There wasn’t much blood at first. A smear, creamy and pink; then another. Then a vial of it drawn black from the pale blue place on my arm. Then it was the color of Valentine candy, smudged on the plastic condom covering a terrifyingly long transvaginal wand. Another dark vial, another smear but redder, and then the phone rang.
The midwife only said what I already knew, but hearing the word miscarriage felt like being disemboweled with a steak knife. Keith saw my look, took the phone. I fell across the bed, keening and pulling my hair like some caricature of biblical women, desperate to claw my way out of my skin.
That night we opened a bottle of wine we’d been saving for after, and drank it slowly on the couch. We went to bed early with our cats and our dead embryo.
In the morning there was a thick red stain on my pink pajama pants. I didn’t stop bleeding for twelve days.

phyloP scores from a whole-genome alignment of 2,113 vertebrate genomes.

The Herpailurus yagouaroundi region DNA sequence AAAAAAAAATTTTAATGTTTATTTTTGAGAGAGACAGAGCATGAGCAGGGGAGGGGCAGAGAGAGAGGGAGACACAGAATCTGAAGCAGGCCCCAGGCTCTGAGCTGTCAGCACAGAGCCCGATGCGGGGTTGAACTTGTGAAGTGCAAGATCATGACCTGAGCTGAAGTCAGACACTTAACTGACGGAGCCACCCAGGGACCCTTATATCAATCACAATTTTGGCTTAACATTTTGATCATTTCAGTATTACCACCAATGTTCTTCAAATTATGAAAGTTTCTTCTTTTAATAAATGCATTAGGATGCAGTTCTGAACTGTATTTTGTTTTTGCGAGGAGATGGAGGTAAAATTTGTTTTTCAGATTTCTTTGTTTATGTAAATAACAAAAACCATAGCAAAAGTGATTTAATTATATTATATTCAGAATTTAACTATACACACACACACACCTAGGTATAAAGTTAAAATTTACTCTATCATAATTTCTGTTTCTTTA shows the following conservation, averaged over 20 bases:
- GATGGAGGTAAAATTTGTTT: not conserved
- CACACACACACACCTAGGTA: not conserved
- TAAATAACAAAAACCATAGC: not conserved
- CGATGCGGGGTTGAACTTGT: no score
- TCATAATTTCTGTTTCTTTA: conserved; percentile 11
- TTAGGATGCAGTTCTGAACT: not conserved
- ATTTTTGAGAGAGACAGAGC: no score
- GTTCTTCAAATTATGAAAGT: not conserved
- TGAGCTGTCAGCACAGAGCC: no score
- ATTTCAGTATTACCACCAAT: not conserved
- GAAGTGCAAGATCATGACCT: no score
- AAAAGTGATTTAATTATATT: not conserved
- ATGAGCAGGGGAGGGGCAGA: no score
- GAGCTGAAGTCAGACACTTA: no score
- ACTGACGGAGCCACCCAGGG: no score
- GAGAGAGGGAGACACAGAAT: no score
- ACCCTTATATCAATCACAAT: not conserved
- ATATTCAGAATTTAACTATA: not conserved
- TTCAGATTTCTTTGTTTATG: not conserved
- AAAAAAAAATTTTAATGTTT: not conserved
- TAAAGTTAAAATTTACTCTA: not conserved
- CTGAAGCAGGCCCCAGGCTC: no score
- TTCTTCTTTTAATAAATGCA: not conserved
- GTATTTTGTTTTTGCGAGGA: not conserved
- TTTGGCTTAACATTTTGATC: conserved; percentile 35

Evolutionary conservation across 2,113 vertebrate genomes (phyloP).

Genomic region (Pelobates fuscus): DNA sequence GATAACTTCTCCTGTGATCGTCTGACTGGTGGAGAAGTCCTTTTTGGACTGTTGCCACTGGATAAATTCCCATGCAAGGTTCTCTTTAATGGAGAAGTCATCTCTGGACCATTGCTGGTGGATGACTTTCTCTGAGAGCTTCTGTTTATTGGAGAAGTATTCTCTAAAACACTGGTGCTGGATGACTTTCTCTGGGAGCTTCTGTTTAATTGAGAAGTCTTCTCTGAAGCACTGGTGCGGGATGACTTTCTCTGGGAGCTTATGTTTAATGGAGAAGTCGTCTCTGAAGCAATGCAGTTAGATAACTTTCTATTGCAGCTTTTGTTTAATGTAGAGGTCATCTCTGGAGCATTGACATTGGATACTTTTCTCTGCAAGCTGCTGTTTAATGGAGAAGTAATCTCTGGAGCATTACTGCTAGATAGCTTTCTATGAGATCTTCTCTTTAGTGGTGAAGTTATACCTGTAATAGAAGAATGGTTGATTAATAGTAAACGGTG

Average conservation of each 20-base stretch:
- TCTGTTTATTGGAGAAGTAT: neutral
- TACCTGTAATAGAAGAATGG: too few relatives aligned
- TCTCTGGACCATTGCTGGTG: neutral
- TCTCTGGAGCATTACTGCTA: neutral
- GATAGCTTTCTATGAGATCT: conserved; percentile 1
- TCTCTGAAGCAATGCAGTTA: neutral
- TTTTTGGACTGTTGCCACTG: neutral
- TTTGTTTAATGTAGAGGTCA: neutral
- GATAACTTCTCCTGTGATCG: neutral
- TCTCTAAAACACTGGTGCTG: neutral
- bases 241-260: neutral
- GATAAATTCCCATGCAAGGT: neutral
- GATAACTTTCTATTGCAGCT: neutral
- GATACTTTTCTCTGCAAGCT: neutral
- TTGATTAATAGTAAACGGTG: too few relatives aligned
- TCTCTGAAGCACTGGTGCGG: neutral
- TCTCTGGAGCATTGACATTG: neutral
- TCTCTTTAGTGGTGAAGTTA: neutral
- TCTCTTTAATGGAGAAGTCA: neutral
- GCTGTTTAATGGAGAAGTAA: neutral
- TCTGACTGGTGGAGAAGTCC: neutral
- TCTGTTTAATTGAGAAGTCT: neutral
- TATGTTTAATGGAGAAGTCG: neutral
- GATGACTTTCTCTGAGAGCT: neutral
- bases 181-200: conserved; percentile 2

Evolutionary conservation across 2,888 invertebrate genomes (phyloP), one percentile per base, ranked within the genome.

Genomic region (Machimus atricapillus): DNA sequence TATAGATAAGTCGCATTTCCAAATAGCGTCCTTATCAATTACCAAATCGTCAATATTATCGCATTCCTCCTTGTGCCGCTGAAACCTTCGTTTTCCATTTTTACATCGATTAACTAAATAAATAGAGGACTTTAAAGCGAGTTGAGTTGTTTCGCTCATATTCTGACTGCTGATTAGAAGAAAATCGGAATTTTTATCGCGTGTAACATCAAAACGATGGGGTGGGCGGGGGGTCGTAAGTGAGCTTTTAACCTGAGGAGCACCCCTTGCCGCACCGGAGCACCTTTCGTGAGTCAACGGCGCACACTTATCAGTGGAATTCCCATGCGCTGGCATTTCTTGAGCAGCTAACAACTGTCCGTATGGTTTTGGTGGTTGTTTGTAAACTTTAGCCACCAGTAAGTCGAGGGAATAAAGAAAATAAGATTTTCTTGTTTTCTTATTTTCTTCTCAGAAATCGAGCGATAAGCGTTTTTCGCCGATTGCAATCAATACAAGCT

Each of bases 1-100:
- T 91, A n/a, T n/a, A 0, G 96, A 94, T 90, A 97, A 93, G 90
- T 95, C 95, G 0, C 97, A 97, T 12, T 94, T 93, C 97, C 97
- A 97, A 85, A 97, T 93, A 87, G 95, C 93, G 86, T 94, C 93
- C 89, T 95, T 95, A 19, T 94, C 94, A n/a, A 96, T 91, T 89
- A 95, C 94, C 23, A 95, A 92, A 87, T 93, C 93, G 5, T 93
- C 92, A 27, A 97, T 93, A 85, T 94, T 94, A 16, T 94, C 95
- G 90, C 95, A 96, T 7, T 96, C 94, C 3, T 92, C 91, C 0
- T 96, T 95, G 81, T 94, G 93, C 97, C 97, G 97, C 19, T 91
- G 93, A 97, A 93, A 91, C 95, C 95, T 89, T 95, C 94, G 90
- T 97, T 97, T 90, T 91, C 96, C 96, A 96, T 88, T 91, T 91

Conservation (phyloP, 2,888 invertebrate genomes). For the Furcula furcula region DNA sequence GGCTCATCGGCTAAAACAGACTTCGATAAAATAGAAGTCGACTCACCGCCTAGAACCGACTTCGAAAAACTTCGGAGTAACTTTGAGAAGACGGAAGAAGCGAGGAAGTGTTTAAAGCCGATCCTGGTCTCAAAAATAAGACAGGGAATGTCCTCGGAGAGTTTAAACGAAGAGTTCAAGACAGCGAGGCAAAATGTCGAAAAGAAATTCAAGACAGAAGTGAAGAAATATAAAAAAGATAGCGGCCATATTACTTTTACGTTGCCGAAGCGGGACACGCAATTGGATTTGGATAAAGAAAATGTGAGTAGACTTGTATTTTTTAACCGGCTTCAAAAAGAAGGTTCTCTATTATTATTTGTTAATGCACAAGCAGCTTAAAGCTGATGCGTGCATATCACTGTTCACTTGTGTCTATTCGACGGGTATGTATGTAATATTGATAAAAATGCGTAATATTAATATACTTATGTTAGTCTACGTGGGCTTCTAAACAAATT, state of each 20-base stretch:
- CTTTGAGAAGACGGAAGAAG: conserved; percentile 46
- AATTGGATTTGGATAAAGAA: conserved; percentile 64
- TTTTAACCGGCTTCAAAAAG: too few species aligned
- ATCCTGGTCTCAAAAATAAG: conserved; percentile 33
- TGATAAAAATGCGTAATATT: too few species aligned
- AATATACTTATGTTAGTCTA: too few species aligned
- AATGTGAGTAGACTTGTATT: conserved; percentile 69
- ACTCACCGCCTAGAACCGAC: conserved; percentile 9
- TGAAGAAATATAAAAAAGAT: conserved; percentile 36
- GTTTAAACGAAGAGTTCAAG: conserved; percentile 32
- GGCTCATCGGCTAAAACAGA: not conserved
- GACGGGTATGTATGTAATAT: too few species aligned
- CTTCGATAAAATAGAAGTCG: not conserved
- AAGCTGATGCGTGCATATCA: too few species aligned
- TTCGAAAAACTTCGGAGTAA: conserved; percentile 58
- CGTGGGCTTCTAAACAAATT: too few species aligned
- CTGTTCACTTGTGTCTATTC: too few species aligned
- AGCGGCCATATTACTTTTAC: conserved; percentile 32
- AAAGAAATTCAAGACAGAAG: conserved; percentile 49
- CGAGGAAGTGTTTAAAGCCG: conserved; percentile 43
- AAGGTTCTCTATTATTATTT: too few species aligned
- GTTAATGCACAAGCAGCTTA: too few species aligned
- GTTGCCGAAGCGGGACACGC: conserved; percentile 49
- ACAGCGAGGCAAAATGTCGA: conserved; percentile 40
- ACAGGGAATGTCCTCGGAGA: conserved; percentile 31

Keith made the necessary phone calls to family and friends. He called the friendly dive bar where I worked as a nude dancer, and shouted over their jukebox that I wouldn’t be coming in for a while.
My brother was visiting us from out of state. At 18 he had no idea what to do with all this hysteria and so busied himself with long frequent walks to Dairy Queen.
Meanwhile, I bled out my being into thick pads that swished when I waddled around. I ignored my makeup. I stopped cooking. I wasn’t allowed to soak in the bath due to a risk of infection, so I took only perfunctory showers and let all my body hair grow wild. I could smell myself even after a shower, a dead bleeding dying stench compounded by rotten, sulfuric farts. I reveled in that stench, my mind full of Sylvia Plath poems and Nine Inch Nails lyrics and words like axe-wound and gash. I wanted to collect the black-red clotty mess that kept oozing out of me; I wanted to paint with it, on canvas, paintings of foul caverns full of dead things ringed with rotting seaweed.